Multicenter precision of cortical and trabecular bone quality measures assessed by high-resolution peripheral quantitative computed tomography

Authors

  • Andrew J Burghardt,

    Corresponding author
    1. Musculoskeletal Quantitative Imaging Research Group, Department of Radiology and Biomedical Imaging, University of California, San Francisco, San Francisco, CA, USA
    • Musculoskeletal Quantitative Imaging Research Group, Department of Radiology and Biomedical Imaging, University of California, San Francisco, QB3 Building, Suite 203, 1700 4th St, San Francisco, CA 94158, USA.
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  • Jean-Baptiste Pialat,

    1. Musculoskeletal Quantitative Imaging Research Group, Department of Radiology and Biomedical Imaging, University of California, San Francisco, San Francisco, CA, USA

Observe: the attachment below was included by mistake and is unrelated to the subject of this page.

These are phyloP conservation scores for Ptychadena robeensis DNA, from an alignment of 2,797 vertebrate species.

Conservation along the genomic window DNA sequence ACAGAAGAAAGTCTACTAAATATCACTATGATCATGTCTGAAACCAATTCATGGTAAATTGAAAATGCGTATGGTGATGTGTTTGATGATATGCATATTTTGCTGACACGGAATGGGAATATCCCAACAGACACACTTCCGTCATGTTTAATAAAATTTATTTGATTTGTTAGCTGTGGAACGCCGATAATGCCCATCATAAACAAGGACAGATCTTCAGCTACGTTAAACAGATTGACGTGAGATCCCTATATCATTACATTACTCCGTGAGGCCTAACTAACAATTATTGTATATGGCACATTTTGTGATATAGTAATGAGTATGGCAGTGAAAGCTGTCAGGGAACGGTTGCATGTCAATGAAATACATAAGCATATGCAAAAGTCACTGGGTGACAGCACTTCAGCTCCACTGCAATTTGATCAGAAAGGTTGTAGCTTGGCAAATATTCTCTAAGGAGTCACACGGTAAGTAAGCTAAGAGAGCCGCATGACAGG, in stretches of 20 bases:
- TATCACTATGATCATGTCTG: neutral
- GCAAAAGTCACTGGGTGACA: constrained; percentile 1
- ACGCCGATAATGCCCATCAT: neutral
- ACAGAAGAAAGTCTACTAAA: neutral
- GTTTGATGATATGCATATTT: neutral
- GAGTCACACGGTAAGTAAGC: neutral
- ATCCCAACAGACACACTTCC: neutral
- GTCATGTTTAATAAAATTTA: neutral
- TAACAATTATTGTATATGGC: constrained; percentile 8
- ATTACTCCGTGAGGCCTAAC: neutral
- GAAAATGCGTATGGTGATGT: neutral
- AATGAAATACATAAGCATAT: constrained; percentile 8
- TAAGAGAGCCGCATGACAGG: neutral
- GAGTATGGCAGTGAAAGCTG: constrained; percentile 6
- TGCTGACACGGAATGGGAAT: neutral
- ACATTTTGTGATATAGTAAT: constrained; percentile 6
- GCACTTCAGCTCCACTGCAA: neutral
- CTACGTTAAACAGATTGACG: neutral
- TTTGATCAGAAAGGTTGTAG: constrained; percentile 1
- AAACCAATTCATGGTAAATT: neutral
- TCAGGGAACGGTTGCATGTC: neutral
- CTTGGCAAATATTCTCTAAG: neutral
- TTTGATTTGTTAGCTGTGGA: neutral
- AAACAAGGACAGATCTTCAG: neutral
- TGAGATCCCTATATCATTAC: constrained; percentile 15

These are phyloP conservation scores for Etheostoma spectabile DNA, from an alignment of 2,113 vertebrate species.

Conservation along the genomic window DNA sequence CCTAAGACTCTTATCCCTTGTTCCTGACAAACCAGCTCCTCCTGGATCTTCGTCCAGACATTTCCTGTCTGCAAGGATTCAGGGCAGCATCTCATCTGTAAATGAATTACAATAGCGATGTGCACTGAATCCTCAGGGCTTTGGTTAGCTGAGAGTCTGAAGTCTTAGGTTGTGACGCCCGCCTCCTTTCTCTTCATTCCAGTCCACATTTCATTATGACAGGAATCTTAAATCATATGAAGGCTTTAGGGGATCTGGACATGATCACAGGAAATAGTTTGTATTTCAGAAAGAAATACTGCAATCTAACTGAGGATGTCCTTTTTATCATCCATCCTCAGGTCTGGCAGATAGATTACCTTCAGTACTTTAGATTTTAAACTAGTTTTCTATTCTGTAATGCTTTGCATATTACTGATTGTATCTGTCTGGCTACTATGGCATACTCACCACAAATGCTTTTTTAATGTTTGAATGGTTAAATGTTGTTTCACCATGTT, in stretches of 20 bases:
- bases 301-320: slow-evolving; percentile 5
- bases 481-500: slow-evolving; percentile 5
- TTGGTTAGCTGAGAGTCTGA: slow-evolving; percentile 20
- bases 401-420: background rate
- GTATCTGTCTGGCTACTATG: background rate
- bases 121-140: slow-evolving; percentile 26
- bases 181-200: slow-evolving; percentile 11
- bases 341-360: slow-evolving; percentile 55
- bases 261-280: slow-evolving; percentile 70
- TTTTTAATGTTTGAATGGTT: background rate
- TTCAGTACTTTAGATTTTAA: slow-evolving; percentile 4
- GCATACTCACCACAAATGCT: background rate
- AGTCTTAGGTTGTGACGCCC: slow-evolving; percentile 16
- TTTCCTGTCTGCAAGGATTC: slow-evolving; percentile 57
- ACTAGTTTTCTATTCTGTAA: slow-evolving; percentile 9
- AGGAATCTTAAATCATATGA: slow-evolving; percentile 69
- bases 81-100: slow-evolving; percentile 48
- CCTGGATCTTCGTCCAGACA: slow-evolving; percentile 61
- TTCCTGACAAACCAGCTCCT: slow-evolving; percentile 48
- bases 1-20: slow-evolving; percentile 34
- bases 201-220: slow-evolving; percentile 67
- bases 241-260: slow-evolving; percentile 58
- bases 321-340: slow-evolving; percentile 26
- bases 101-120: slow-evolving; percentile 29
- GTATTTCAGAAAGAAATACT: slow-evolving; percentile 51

2. INSERM Research Unit 1033 and Université de Lyon, Lyon, France
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  • Galateia J Kazakia,

    1. Musculoskeletal Quantitative Imaging Research Group, Department of Radiology and Biomedical Imaging, University of California, San Francisco, San Francisco, CA, USA
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  • Stephanie Boutroy,

    1. INSERM Research Unit 1033 and Université de Lyon, Lyon, France
    2. Division of Endocrinology, Department of Medicine, College of Physicians and Surgeons, Columbia University Medical Center, New York, NY, USA
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  • Klaus Engelke,

    1. Synarc Inc., Hamburg, Germany
    2. Institute of Medical Physics, University of Erlangen, Erlangen, Germany
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  • Janina M Patsch,